Kyle Smith of Oshkosh, Wisconsin, was sentenced to a prison sentence of three years and four months for the possession of ricin on June 26, the Department of Justice announced.
In proceedings, Smith admitted to homicidal thoughts, which were the most likely reason he went to chemistry professors asking about the production process. He states that he had no intention of using the compound on a person due to many people knowing about his activity.
University of Wisconsin (UW) – Oshkosh police were first notified by professors that Smith had contacted regarding the development of ricin. In the plea agreement, Smith stated that he had grown castor beans and had taken part in the extraction process. Samples were sent to the National Bioforensics Analysis Center of the Department of Homeland Security where it was confirmed to be ricin.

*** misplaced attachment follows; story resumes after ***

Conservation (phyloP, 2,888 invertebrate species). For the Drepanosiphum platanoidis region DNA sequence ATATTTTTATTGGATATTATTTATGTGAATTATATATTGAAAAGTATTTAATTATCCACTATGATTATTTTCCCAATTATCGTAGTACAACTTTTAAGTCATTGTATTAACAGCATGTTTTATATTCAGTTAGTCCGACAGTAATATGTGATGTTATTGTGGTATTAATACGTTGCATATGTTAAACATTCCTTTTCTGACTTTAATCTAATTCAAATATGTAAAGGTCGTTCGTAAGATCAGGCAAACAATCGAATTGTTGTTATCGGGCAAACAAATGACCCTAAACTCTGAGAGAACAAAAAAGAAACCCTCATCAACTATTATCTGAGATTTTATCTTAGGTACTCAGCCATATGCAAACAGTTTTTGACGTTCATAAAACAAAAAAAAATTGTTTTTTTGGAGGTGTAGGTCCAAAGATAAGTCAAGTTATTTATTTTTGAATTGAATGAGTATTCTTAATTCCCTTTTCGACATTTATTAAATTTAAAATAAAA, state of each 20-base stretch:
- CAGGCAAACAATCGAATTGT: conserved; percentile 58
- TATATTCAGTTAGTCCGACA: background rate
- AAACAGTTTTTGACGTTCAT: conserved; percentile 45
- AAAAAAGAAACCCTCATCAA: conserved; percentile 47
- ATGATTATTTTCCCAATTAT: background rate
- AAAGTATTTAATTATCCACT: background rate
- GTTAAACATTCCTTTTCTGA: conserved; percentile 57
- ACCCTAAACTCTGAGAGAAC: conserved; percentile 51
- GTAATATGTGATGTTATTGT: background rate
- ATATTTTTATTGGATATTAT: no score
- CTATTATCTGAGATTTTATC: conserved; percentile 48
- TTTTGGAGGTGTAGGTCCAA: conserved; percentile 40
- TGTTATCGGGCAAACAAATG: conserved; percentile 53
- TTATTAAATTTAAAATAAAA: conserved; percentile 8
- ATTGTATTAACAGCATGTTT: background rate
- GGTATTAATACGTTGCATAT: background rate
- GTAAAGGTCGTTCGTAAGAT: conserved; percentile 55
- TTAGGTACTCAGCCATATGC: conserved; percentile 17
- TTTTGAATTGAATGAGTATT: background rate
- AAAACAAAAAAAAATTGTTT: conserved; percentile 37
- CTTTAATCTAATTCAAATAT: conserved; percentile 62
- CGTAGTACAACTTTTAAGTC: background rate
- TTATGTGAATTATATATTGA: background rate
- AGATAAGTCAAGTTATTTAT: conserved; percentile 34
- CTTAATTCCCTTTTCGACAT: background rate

The Oshkosh Police Department, Federal Bureau of Investigation and the UW Police Department assisted with this case; it was prosecuted by Assistant U.S. Attorney Paul Kanter, within the Eastern Distric Court of Wisconsin and the National Security Division of the Justice Department.
Ricin toxin is considered to be highly lethal, as it prevents cells in the body from synthesizing important proteins. Symptoms include difficulty breathing, nausea, vomiting and potential death within 36 to 72 hours.